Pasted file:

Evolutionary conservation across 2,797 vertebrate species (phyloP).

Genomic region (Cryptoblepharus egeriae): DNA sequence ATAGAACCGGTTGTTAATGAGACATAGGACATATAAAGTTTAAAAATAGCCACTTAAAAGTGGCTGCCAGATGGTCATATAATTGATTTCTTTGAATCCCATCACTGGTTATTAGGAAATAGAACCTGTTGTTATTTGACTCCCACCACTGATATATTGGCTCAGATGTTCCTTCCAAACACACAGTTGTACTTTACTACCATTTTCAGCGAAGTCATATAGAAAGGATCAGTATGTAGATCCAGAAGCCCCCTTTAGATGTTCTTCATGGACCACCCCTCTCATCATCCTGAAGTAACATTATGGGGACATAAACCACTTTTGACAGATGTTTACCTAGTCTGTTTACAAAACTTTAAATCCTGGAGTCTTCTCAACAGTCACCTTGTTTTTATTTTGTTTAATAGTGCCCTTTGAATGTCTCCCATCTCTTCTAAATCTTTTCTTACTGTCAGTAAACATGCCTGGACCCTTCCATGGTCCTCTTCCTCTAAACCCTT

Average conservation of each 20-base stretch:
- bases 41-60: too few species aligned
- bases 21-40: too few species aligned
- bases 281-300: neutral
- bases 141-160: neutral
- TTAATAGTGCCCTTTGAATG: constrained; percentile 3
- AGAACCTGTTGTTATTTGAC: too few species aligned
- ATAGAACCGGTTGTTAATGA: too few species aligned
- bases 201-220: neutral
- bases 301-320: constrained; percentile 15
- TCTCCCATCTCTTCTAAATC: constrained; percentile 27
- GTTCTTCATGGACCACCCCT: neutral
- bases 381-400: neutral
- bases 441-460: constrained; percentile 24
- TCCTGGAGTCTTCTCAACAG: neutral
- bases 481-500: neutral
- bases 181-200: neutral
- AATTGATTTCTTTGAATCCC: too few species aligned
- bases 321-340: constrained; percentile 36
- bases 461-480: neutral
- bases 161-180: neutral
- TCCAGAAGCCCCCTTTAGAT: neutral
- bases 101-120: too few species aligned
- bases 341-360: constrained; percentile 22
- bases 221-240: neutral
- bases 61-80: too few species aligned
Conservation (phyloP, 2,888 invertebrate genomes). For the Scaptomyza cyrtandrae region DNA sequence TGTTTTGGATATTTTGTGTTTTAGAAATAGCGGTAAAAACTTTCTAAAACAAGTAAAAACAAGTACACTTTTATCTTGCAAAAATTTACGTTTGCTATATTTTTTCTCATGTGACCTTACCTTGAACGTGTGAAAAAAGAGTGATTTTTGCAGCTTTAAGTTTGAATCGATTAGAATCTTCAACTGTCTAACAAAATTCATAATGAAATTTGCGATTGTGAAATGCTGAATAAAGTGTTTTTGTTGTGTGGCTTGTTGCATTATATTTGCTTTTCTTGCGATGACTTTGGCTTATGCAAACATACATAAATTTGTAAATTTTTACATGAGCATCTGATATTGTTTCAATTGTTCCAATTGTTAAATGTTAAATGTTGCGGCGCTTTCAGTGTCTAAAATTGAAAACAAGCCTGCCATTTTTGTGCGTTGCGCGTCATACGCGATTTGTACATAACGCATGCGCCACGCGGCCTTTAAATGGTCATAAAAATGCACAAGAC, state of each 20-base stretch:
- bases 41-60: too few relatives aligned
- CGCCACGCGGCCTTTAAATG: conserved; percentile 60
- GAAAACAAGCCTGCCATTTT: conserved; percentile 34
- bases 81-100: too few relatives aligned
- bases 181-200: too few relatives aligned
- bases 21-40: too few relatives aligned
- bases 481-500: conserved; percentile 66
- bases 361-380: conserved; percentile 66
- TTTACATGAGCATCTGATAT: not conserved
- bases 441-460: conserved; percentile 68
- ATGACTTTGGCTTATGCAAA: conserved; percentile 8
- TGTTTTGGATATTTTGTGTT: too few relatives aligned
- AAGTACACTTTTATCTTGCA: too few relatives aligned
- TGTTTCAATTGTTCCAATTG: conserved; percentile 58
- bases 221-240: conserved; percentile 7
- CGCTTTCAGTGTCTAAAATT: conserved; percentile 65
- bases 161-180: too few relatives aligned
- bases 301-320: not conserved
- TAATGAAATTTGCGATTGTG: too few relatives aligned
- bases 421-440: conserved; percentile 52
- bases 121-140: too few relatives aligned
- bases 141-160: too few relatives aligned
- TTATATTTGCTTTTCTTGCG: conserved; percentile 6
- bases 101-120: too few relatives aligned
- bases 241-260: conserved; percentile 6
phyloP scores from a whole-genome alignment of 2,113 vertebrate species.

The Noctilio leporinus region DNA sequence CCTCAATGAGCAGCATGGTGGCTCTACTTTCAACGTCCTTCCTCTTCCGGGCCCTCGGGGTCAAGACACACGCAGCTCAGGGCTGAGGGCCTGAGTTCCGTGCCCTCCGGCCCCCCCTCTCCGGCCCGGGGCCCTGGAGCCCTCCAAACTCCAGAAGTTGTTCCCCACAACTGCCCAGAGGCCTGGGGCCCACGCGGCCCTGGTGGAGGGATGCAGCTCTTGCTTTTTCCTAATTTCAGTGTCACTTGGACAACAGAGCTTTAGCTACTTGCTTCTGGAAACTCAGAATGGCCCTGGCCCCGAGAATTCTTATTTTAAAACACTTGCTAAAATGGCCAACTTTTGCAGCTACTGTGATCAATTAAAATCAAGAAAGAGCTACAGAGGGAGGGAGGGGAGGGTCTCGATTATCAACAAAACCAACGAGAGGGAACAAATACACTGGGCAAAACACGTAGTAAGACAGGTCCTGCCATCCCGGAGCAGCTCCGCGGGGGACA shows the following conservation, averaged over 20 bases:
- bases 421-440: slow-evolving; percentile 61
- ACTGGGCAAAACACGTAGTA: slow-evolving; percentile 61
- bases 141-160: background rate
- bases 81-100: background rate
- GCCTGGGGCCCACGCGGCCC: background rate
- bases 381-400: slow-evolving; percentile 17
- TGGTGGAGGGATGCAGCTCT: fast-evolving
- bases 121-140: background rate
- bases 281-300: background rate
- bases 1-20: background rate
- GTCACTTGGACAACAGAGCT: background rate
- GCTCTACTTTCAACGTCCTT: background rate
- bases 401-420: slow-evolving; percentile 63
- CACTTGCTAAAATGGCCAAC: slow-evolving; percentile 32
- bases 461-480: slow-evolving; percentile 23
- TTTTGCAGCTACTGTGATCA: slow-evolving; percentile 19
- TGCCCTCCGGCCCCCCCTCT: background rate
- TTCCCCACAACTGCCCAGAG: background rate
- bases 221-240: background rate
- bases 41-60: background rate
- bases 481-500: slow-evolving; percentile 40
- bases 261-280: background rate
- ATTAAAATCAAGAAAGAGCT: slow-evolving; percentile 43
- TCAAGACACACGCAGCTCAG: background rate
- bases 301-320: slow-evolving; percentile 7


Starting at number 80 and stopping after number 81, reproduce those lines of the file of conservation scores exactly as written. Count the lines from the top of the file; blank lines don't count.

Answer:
- TCAAGACACACGCAGCTCAG: background rate
- bases 301-320: slow-evolving; percentile 7